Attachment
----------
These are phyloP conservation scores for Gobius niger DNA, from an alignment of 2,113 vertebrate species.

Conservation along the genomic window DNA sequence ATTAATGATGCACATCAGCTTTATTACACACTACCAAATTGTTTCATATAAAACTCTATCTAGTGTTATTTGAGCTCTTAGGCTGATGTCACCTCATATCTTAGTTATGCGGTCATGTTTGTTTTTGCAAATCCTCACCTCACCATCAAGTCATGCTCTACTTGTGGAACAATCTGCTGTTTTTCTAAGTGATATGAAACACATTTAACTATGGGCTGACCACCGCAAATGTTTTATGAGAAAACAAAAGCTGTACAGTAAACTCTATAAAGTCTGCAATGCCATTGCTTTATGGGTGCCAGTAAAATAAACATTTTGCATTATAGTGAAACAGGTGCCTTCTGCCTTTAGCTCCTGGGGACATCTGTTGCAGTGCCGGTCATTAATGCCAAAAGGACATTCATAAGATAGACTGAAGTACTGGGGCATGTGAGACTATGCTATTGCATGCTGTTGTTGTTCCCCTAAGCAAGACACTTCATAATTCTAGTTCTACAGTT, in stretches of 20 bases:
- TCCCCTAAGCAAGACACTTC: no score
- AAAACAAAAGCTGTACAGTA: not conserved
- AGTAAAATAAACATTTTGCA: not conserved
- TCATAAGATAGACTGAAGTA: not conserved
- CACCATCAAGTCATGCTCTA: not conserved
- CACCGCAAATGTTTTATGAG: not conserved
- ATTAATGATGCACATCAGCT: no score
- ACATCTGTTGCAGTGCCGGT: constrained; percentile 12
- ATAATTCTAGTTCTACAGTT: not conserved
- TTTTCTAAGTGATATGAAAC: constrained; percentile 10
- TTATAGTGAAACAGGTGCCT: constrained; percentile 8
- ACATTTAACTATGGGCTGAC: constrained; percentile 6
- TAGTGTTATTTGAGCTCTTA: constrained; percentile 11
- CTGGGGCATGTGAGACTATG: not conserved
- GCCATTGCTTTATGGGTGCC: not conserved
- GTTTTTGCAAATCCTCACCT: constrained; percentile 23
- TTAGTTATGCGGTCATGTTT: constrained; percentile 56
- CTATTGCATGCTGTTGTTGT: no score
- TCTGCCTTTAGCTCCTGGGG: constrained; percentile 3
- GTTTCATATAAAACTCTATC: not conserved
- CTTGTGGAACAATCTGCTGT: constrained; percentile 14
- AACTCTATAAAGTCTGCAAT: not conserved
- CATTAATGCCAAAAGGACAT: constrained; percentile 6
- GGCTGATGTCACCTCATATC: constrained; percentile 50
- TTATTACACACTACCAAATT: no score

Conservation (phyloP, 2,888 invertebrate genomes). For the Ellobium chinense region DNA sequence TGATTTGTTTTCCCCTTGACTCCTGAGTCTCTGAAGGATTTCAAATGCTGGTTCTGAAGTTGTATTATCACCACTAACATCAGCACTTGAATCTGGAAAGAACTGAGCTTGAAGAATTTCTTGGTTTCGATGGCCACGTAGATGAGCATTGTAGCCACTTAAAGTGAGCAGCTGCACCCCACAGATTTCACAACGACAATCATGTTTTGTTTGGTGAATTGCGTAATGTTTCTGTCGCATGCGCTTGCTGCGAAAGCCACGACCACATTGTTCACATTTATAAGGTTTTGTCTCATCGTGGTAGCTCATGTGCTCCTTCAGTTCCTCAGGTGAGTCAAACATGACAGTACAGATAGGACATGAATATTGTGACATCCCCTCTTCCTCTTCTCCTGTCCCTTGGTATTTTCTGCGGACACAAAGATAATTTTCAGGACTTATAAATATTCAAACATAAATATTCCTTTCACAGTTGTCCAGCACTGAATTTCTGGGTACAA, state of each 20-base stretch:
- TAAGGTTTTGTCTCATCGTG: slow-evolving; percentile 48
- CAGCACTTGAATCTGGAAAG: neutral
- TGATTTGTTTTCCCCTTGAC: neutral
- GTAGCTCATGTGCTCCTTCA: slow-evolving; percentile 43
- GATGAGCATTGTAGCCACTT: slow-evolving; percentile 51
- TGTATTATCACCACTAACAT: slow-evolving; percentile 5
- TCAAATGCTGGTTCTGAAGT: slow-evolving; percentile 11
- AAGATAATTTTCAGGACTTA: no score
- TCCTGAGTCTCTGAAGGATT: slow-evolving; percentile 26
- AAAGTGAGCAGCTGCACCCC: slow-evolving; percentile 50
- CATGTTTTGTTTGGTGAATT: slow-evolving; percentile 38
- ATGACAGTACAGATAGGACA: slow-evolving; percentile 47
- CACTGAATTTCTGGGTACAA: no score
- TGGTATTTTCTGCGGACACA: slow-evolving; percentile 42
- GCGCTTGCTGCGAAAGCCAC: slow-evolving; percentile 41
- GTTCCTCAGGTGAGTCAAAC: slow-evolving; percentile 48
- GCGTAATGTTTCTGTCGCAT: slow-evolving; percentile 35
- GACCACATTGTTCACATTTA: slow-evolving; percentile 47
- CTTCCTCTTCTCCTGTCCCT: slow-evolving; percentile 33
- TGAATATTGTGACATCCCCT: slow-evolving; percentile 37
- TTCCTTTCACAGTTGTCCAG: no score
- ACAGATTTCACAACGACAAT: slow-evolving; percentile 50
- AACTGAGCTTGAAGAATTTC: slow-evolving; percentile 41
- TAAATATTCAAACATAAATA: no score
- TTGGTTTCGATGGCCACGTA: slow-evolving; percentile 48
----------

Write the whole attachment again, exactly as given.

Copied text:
These are phyloP conservation scores for Gobius niger DNA, from an alignment of 2,113 vertebrate species.

Conservation along the genomic window DNA sequence ATTAATGATGCACATCAGCTTTATTACACACTACCAAATTGTTTCATATAAAACTCTATCTAGTGTTATTTGAGCTCTTAGGCTGATGTCACCTCATATCTTAGTTATGCGGTCATGTTTGTTTTTGCAAATCCTCACCTCACCATCAAGTCATGCTCTACTTGTGGAACAATCTGCTGTTTTTCTAAGTGATATGAAACACATTTAACTATGGGCTGACCACCGCAAATGTTTTATGAGAAAACAAAAGCTGTACAGTAAACTCTATAAAGTCTGCAATGCCATTGCTTTATGGGTGCCAGTAAAATAAACATTTTGCATTATAGTGAAACAGGTGCCTTCTGCCTTTAGCTCCTGGGGACATCTGTTGCAGTGCCGGTCATTAATGCCAAAAGGACATTCATAAGATAGACTGAAGTACTGGGGCATGTGAGACTATGCTATTGCATGCTGTTGTTGTTCCCCTAAGCAAGACACTTCATAATTCTAGTTCTACAGTT, in stretches of 20 bases:
- TCCCCTAAGCAAGACACTTC: no score
- AAAACAAAAGCTGTACAGTA: not conserved
- AGTAAAATAAACATTTTGCA: not conserved
- TCATAAGATAGACTGAAGTA: not conserved
- CACCATCAAGTCATGCTCTA: not conserved
- CACCGCAAATGTTTTATGAG: not conserved
- ATTAATGATGCACATCAGCT: no score
- ACATCTGTTGCAGTGCCGGT: constrained; percentile 12
- ATAATTCTAGTTCTACAGTT: not conserved
- TTTTCTAAGTGATATGAAAC: constrained; percentile 10
- TTATAGTGAAACAGGTGCCT: constrained; percentile 8
- ACATTTAACTATGGGCTGAC: constrained; percentile 6
- TAGTGTTATTTGAGCTCTTA: constrained; percentile 11
- CTGGGGCATGTGAGACTATG: not conserved
- GCCATTGCTTTATGGGTGCC: not conserved
- GTTTTTGCAAATCCTCACCT: constrained; percentile 23
- TTAGTTATGCGGTCATGTTT: constrained; percentile 56
- CTATTGCATGCTGTTGTTGT: no score
- TCTGCCTTTAGCTCCTGGGG: constrained; percentile 3
- GTTTCATATAAAACTCTATC: not conserved
- CTTGTGGAACAATCTGCTGT: constrained; percentile 14
- AACTCTATAAAGTCTGCAAT: not conserved
- CATTAATGCCAAAAGGACAT: constrained; percentile 6
- GGCTGATGTCACCTCATATC: constrained; percentile 50
- TTATTACACACTACCAAATT: no score

Conservation (phyloP, 2,888 invertebrate genomes). For the Ellobium chinense region DNA sequence TGATTTGTTTTCCCCTTGACTCCTGAGTCTCTGAAGGATTTCAAATGCTGGTTCTGAAGTTGTATTATCACCACTAACATCAGCACTTGAATCTGGAAAGAACTGAGCTTGAAGAATTTCTTGGTTTCGATGGCCACGTAGATGAGCATTGTAGCCACTTAAAGTGAGCAGCTGCACCCCACAGATTTCACAACGACAATCATGTTTTGTTTGGTGAATTGCGTAATGTTTCTGTCGCATGCGCTTGCTGCGAAAGCCACGACCACATTGTTCACATTTATAAGGTTTTGTCTCATCGTGGTAGCTCATGTGCTCCTTCAGTTCCTCAGGTGAGTCAAACATGACAGTACAGATAGGACATGAATATTGTGACATCCCCTCTTCCTCTTCTCCTGTCCCTTGGTATTTTCTGCGGACACAAAGATAATTTTCAGGACTTATAAATATTCAAACATAAATATTCCTTTCACAGTTGTCCAGCACTGAATTTCTGGGTACAA, state of each 20-base stretch:
- TAAGGTTTTGTCTCATCGTG: slow-evolving; percentile 48
- CAGCACTTGAATCTGGAAAG: neutral
- TGATTTGTTTTCCCCTTGAC: neutral
- GTAGCTCATGTGCTCCTTCA: slow-evolving; percentile 43
- GATGAGCATTGTAGCCACTT: slow-evolving; percentile 51
- TGTATTATCACCACTAACAT: slow-evolving; percentile 5
- TCAAATGCTGGTTCTGAAGT: slow-evolving; percentile 11
- AAGATAATTTTCAGGACTTA: no score
- TCCTGAGTCTCTGAAGGATT: slow-evolving; percentile 26
- AAAGTGAGCAGCTGCACCCC: slow-evolving; percentile 50
- CATGTTTTGTTTGGTGAATT: slow-evolving; percentile 38
- ATGACAGTACAGATAGGACA: slow-evolving; percentile 47
- CACTGAATTTCTGGGTACAA: no score
- TGGTATTTTCTGCGGACACA: slow-evolving; percentile 42
- GCGCTTGCTGCGAAAGCCAC: slow-evolving; percentile 41
- GTTCCTCAGGTGAGTCAAAC: slow-evolving; percentile 48
- GCGTAATGTTTCTGTCGCAT: slow-evolving; percentile 35
- GACCACATTGTTCACATTTA: slow-evolving; percentile 47
- CTTCCTCTTCTCCTGTCCCT: slow-evolving; percentile 33
- TGAATATTGTGACATCCCCT: slow-evolving; percentile 37
- TTCCTTTCACAGTTGTCCAG: no score
- ACAGATTTCACAACGACAAT: slow-evolving; percentile 50
- AACTGAGCTTGAAGAATTTC: slow-evolving; percentile 41
- TAAATATTCAAACATAAATA: no score
- TTGGTTTCGATGGCCACGTA: slow-evolving; percentile 48